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In his wee small hours of the morning duty serving as the Emmy nominated host of CBS Networks’ The Late, Late Show, Craig Ferguson was described by Newsweek as “Late night’s best kept secret.” And of course the best way to unveil a secret is to shout it from the rooftops or voluntarily choose to make Boston’s Wilbur Theatre the site of his first ever stand-up comedy DVD by journeying to a city that Hollywood warned him was filled with loud, “surly drunks.”
Chiding that “that’s my family you’re talking about,” the Scottish comedian who recently became a full-fledged American citizen proudly returned to the city for the first time since his citizenship ceremony to deliver an 80 minute sprawling routine on America’s birthday in the summer of 2008 which is titled A Wee Bit o’ Revolution.
On the disc, he explains that it was his goal to become an American citizen following his first visit to the United States at the age of 13 when he memorably traveled in a car that wasn't stolen along with his cousins to see Blue Oyster Cult in concert (complete his first experience with pot).
And throughout the special, Ferguson is at his best when he goes off on unrelated narrative tangents thereby solidly and succinctly shocking us into laughing along in lieu of the ho-hum through-line as he gives us an overview of his life so far. Although this approach begins on an extremely strong note, it soon starts to decline downhill when the young Ferguson “the goofy kid gags” evolves into discussion of Ferguson “the man in rehab.”
In one of the DVDs most hysterical bits, Ferguson goes into Bill Cosby mode as he discusses life with “America’s stalker,” a.k.a. his beloved mom whom he affectionately describes as “an acid casualty” that never took any acid who coined nonsensical phrases like, “I can’t do eight tings at once, I’m not an octopus,” or—like my own father—warning that if you eat too much of the same kind of food, you’ll turn into it.
In describing his life in Scotland which he always saw as a steppingstone to where he knew he needed to be—America-- Ferguson bravely ventures into discussing the twenty years it took him to get sober with a mixture of humor and pathos. While doing so, he blends in some hard facts of his life with hilarious anecdotes about why Chloroform never caught on as a street drug to why alcoholics feel superior to junkies and why it’s always great to have sex addicts come to a meeting.
However, this segment borders on squirm inducing after the first few minutes when it seems to continue on a tad too long and makes us sorely miss his downright fall-out-of-your chair funny riff about Sean Connery which involved Ferguson engaging in Connery's perpetually unwavering Scottish accent in films like The Untouchables (“I’m Irish”), The Hunt for Red October (“I’m Russian”) until he reenacts Connery speaking Japanese in Rising Sun.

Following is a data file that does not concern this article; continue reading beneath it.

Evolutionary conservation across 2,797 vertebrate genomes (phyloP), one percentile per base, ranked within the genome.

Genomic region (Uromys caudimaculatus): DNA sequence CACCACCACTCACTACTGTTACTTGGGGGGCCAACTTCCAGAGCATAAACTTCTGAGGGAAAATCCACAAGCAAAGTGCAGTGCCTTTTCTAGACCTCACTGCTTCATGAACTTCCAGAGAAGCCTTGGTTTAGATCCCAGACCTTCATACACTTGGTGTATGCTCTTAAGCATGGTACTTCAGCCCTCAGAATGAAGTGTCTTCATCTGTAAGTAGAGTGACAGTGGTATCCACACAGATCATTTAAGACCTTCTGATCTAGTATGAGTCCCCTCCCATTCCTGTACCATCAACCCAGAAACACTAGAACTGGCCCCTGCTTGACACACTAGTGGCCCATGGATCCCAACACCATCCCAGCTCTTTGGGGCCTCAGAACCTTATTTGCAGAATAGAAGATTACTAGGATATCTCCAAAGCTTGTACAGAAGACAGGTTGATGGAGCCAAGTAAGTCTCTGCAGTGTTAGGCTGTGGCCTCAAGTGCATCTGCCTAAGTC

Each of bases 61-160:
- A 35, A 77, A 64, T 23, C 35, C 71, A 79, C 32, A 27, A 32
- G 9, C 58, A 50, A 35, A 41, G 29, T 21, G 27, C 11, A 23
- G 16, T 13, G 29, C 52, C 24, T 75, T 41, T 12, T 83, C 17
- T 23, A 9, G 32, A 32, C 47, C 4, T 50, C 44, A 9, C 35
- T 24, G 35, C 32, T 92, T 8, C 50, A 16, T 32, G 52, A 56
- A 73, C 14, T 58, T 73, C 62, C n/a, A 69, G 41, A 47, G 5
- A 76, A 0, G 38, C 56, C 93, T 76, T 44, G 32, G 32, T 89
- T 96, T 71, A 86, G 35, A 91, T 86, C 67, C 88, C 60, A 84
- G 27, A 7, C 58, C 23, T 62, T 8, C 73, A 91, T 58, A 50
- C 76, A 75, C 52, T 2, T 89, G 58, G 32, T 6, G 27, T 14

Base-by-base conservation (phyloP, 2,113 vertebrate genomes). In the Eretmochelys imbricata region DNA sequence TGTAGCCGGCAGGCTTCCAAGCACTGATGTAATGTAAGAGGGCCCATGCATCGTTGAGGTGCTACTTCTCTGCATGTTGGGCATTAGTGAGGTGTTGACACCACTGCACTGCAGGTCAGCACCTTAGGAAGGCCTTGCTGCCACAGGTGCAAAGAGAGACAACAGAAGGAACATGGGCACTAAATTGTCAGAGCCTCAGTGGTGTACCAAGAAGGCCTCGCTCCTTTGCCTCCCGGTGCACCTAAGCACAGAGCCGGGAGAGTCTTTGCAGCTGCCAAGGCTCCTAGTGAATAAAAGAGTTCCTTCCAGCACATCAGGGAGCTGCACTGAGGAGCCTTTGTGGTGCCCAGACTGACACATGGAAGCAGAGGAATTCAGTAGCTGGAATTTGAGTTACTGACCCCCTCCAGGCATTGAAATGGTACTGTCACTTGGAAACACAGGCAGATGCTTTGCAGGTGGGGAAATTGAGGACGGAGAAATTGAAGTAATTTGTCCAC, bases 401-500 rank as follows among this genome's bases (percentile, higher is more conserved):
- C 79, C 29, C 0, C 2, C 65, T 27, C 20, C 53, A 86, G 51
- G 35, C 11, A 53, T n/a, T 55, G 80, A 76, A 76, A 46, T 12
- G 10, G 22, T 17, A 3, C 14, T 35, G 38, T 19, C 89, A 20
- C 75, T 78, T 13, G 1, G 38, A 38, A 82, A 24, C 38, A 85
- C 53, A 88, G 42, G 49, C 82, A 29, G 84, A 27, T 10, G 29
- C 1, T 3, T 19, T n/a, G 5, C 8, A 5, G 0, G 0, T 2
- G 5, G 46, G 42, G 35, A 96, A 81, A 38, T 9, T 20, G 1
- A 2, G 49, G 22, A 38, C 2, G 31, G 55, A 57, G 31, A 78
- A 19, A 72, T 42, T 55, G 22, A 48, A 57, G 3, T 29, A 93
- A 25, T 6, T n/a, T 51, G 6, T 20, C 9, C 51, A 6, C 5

Thankfully, soon the humor gets back on track after his sobriety monologue finds him landing in Los Angeles. Recounting his audition as a Latino photographer for the Brooke Shields sitcoms Suddenly Susan which was so memorable yet so awful, that’s how he secured his gig on The Drew Carrey Show up through his discussion of marriage in a Jewish/Scottish ceremony to the birth of his son—Ferguson subject-jumps all over the map in his autobiography.
Yet, most intriguingly, he seems to do his finest work when he moves away from his own life and comments on everything else—most likely since that’s what he’s accustomed to doing on The Late, Late Show by discussing the events of the day.
And this is evident immediately in the disc’s most memorable one-liners and segments that find Ferguson describing the Scottish take on Star Trek's character Scotty in an accent that they felt sounded more like a Pakistani man who had had a stroke as opposed to somebody from “the old country,” to a brief but astute inquiry about why men frequently “adjust themselves” in public which will find an immediate kinship among women everywhere who are annoyed by the exact same action.
Eventually—in yet another tangent that interrupts another slightly dull anecdote about his life, Ferguson moves into an inspired and hysterically inventive take on an infomercial for a product he calls “the phone glove.”
But less successful are the more obvious and outdated jokes about Tom Cruise (which would’ve fit better in 2005), discussion about Oprah being a super-power (Kathy Griffin, anyone?) and a riff about the Hollywood-like sounding titles of adult movies that we’ve all heard before along with others that seem a bit like he was going for some easy baskets when what we really wanted from the incredibly talented Ferguson was more risky slam dunks.
Despite this, ultimately the DVD just released from Image Entertainment that also features a bonus sixteen minute interview and speech with Ferguson which were previously unavailable in the special’s initial airing on Comedy Central, is an uneven yet mostly funny disc. And although his Revolution is quite “Wee” and definitely from a killer opener had the potential to become quite a major one—probably it would’ve improved with editing or a different approach than the unsuccessful timeline with segues idea since the segues are so much better than the timeline.
However, at least we know we’ll be seeing a whole lot more funny from Ferguson both on a nightly basis as well as in more stand-up gigs in support of the DVD and in the future.